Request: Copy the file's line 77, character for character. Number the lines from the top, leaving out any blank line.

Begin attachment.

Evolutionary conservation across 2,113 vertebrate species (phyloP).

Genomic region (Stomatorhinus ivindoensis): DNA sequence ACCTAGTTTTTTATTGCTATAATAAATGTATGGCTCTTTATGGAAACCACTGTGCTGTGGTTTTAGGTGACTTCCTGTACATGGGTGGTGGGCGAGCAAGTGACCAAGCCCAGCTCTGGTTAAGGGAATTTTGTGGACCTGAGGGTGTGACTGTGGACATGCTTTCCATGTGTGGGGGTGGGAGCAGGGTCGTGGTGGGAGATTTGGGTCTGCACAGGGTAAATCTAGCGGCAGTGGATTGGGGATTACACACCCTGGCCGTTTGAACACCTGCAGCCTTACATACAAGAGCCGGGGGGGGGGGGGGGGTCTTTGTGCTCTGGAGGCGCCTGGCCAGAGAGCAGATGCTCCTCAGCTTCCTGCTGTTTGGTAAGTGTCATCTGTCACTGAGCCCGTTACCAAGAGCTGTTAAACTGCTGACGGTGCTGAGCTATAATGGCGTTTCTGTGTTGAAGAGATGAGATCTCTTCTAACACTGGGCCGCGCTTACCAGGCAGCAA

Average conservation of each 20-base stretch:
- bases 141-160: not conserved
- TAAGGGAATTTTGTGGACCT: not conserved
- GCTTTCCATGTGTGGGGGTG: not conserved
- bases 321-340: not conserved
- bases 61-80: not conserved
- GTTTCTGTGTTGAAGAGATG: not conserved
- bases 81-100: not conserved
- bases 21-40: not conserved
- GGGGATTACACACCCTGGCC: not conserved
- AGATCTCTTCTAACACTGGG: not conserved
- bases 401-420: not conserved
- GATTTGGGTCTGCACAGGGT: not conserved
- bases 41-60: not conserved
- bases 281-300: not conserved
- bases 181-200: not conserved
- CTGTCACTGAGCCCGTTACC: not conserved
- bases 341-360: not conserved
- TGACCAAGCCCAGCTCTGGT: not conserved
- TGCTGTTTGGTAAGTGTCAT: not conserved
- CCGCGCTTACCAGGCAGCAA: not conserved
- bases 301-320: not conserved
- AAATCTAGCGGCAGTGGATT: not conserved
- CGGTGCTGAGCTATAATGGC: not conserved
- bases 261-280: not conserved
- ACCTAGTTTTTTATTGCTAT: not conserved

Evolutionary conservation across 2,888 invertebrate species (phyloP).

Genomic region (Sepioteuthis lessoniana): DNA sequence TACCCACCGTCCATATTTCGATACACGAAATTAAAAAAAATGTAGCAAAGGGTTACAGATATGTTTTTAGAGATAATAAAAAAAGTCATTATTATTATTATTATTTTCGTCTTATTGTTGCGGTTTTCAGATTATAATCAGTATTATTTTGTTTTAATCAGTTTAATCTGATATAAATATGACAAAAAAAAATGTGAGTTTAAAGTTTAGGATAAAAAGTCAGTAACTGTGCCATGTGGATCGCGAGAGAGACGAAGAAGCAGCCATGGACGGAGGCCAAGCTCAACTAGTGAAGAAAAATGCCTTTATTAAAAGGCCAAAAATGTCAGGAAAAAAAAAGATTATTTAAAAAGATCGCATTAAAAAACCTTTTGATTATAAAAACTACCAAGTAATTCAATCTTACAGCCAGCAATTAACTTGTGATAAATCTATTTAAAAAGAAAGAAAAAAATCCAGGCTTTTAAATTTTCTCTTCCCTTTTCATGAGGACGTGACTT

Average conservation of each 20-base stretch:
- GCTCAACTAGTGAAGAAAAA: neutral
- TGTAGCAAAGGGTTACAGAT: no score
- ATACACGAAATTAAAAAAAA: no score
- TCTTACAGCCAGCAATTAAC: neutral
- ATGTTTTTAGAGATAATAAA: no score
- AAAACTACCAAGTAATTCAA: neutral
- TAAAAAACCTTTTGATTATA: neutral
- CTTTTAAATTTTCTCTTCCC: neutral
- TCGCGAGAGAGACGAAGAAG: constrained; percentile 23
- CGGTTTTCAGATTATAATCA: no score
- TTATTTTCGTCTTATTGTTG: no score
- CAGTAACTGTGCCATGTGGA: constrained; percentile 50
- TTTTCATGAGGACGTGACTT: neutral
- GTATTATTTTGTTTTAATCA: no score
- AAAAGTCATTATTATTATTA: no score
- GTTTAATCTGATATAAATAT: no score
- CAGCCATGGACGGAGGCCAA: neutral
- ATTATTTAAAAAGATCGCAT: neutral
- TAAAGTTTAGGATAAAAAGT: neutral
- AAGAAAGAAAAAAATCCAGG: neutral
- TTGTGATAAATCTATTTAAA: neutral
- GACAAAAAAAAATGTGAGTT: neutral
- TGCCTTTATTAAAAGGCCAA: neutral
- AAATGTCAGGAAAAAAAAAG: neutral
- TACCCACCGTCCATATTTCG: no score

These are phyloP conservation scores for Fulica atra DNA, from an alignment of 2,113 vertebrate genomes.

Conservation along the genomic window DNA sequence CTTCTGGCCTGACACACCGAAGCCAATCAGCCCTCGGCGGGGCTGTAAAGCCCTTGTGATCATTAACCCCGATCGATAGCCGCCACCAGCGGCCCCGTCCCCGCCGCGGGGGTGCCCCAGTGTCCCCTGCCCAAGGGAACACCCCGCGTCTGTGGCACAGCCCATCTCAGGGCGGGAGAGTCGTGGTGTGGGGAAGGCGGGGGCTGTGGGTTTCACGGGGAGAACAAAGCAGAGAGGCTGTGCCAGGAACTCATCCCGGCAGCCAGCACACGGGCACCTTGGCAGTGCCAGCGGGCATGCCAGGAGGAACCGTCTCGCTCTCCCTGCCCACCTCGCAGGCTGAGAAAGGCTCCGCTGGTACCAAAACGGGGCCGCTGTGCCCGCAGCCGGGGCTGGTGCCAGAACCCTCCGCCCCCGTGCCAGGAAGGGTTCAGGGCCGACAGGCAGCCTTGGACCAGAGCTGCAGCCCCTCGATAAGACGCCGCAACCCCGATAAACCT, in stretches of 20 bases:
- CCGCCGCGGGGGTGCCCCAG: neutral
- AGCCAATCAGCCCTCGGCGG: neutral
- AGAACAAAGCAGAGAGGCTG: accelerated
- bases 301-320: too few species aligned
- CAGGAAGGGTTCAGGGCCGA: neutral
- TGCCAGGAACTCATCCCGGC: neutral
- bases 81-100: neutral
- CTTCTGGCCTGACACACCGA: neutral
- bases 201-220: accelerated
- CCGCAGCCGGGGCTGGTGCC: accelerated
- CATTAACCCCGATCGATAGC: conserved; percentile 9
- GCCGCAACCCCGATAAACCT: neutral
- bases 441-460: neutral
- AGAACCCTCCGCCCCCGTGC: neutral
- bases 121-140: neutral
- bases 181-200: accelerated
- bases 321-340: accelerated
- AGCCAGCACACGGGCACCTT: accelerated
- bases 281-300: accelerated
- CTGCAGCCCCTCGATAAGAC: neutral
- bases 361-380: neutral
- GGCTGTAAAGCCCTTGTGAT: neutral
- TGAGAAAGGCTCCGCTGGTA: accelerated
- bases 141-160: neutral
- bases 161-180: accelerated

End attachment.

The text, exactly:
- bases 281-300: accelerated